Jane Hutt AM, Deputy Minister and Chief Whip
The UN Convention on the Elimination of all Forms of Discrimination against Women (CEDAW), adopted in 1979 by the UN General Assembly, is described as an international bill of rights for women. By accepting the Convention, States commit to undertake a series of measures to end discrimination against women in all forms, including:
- to incorporate the principle of equality of men and women in their legal system, abolish all discriminatory laws and adopt appropriate ones prohibiting discrimination against women;
- to establish tribunals and other public institutions to ensure the effective protection of women against discrimination; and
- to ensure elimination of all acts of discrimination against women by persons, organizations or enterprises.
On 26 February 2019, the United Kingdom of Great Britain and Northern Ireland, which is signatory to this Convention, took part in an examination on its compliance with CEDAW.
Welsh Government officials attended the one-day examination at the Palais des Nations in Geneva as part of the UK delegation, alongside officials from UK Government and other Devolved Administrations. The presence of our officials ensured that Wales and Welsh issues were represented and raised during the examination process. The examination was an opportunity to highlight the work of the Welsh Government to promote and protect the rights of women and girls, and also identify ways to build on our progress.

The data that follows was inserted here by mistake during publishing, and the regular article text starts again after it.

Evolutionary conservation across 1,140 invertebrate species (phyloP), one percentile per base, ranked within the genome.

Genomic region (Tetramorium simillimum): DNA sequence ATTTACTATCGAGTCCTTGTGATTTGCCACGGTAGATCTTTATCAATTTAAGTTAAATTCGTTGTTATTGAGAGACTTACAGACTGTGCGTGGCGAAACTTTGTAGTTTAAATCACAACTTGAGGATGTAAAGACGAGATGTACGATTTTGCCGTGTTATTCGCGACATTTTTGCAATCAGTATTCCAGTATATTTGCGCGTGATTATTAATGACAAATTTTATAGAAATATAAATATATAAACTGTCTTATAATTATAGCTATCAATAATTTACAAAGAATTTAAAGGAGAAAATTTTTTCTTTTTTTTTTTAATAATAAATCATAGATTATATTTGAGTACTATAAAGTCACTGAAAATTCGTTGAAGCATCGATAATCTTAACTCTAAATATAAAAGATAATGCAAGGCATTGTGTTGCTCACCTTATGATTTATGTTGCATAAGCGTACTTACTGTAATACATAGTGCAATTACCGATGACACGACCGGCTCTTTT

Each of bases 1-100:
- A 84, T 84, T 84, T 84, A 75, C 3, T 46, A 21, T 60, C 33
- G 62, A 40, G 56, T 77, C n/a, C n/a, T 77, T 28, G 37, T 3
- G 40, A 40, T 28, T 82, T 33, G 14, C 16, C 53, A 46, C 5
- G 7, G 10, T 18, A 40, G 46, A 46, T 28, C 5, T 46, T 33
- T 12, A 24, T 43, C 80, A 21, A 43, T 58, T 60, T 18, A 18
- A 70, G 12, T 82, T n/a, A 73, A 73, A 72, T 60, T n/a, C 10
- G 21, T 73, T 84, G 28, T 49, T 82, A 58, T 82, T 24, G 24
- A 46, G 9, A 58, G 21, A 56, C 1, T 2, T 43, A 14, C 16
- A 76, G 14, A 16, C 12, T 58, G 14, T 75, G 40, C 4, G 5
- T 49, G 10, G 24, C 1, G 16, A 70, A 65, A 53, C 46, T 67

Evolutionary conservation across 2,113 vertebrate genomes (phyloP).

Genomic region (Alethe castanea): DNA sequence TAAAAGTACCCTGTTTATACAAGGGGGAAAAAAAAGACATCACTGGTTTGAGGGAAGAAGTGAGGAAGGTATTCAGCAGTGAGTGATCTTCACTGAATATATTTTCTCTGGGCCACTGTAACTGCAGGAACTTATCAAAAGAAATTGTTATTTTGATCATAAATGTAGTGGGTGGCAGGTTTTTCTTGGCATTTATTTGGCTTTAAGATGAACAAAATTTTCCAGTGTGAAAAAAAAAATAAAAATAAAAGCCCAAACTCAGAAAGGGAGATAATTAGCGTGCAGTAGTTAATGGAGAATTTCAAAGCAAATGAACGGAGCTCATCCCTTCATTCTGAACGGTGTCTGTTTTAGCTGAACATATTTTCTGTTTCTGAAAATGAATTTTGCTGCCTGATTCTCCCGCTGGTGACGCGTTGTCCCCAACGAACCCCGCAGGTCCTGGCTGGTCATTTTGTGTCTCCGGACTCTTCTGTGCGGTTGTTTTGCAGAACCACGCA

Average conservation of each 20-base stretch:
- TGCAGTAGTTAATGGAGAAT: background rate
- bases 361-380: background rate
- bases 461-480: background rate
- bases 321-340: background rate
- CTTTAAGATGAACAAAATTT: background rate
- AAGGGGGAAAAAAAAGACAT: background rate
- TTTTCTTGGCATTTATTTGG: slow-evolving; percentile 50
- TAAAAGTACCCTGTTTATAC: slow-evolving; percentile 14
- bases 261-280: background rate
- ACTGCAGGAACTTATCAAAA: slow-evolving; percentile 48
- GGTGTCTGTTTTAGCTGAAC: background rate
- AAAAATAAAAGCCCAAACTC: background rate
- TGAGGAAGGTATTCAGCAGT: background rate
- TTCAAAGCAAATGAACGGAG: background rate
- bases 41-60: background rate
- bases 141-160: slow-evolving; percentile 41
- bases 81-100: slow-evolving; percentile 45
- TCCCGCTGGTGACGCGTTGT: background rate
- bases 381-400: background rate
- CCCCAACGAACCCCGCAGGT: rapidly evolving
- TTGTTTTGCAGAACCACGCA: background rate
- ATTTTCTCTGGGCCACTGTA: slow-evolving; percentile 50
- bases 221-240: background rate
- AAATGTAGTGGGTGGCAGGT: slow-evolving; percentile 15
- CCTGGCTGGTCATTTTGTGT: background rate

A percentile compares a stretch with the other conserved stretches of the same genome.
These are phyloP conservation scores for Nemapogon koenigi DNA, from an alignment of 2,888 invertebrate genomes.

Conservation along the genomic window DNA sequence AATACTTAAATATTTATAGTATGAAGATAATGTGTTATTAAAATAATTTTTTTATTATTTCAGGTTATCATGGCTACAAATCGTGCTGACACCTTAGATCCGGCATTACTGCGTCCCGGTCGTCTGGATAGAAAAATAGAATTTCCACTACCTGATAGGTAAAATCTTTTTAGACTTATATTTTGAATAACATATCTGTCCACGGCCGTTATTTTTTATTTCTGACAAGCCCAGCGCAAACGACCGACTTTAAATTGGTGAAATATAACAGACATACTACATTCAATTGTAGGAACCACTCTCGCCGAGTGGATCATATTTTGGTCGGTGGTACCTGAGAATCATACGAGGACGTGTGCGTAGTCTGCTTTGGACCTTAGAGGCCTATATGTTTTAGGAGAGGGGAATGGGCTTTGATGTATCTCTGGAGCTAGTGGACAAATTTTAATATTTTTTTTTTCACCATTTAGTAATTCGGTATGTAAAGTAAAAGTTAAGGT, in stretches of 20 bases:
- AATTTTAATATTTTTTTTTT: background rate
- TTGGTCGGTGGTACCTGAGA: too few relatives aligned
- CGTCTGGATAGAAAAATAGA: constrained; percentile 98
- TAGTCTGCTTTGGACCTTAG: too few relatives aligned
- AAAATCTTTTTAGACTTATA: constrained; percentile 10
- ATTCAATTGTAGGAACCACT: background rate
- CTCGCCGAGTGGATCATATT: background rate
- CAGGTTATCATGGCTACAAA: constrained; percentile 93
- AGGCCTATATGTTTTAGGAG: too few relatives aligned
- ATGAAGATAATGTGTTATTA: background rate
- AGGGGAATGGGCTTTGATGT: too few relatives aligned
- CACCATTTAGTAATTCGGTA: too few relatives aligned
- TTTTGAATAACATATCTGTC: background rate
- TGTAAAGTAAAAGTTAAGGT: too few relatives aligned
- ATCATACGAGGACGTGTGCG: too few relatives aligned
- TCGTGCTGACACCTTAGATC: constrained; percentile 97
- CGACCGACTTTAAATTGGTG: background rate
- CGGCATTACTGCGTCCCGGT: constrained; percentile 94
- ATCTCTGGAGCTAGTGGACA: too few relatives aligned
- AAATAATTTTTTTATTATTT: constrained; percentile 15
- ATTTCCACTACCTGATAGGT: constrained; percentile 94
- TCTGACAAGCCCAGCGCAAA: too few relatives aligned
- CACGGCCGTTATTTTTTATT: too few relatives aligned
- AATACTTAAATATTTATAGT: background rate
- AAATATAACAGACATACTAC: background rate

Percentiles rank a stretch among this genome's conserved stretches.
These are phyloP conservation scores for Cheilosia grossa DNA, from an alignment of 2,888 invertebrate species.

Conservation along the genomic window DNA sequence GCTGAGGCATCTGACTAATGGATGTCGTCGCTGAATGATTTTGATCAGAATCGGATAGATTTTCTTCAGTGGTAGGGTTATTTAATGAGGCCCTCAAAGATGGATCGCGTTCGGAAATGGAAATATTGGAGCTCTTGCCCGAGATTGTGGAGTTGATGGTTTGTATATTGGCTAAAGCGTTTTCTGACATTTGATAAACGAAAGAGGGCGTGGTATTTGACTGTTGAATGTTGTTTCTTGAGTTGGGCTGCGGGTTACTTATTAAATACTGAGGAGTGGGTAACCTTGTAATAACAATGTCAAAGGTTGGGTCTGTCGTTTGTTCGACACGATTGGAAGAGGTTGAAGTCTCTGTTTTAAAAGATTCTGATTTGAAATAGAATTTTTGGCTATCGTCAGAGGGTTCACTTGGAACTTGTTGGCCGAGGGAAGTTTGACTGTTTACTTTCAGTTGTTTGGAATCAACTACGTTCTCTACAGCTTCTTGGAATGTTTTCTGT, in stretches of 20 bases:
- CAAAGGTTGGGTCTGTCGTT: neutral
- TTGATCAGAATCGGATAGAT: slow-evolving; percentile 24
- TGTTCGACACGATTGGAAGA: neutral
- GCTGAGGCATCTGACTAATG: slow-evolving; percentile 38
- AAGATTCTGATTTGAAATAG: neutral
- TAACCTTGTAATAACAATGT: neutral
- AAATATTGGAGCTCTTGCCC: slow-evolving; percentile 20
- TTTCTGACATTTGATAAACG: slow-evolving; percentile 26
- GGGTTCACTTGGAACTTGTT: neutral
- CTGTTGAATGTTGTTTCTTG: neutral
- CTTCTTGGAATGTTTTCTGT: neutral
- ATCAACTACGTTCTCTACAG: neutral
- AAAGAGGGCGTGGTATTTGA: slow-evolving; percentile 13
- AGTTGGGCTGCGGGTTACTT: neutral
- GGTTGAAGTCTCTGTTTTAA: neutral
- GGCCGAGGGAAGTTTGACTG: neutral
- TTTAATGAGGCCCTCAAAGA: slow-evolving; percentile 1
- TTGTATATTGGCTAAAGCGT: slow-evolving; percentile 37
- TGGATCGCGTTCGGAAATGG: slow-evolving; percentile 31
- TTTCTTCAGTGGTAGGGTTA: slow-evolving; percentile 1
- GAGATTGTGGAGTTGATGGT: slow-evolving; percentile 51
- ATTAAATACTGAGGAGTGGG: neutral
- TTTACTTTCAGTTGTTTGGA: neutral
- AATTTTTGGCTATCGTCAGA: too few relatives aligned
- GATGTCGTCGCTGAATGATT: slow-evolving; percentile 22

On 11 March 2019, the UN Committee on the Elimination of all forms of Discrimination Against Women published its Concluding Observations. The Concluding Observations contain a list of recommendations for the United Kingdom of Great Britain and Northern Ireland to take forward over the next 4 years:
We welcome the Concluding Observations and we will now consider how we can take forward the recommendations as part of our future work, in particular the ongoing review of gender equality in Wales. My officials will meet with the Equality and Human Rights Commission (EHRC) and Women’s Equality Network (WEN) Wales to discuss these recommendations, as well as the other issues raised by these organisations during their engagement with the UN Committee.
I am grateful for the valuable contribution from the third sector leading up to and during the examination of the United Kingdom of Great Britain and Northern Ireland. Their work to gather the views and experiences of women from across Wales, and then relay that information to the UN via written reports and face to face meetings, ensured that voices from all backgrounds were heard during this process. Staff from both WEN Wales and EHRC also travelled to Geneva and provided further insight to the UN Committee prior to the examination.
The UN Committee requests that the United Kingdom of Great Britain and Northern Ireland submit a report in March 2023 outlining its progress in implementing these recommendations, as well as other actions relating to the advancement of the rights of women and girls since the 2019 examination.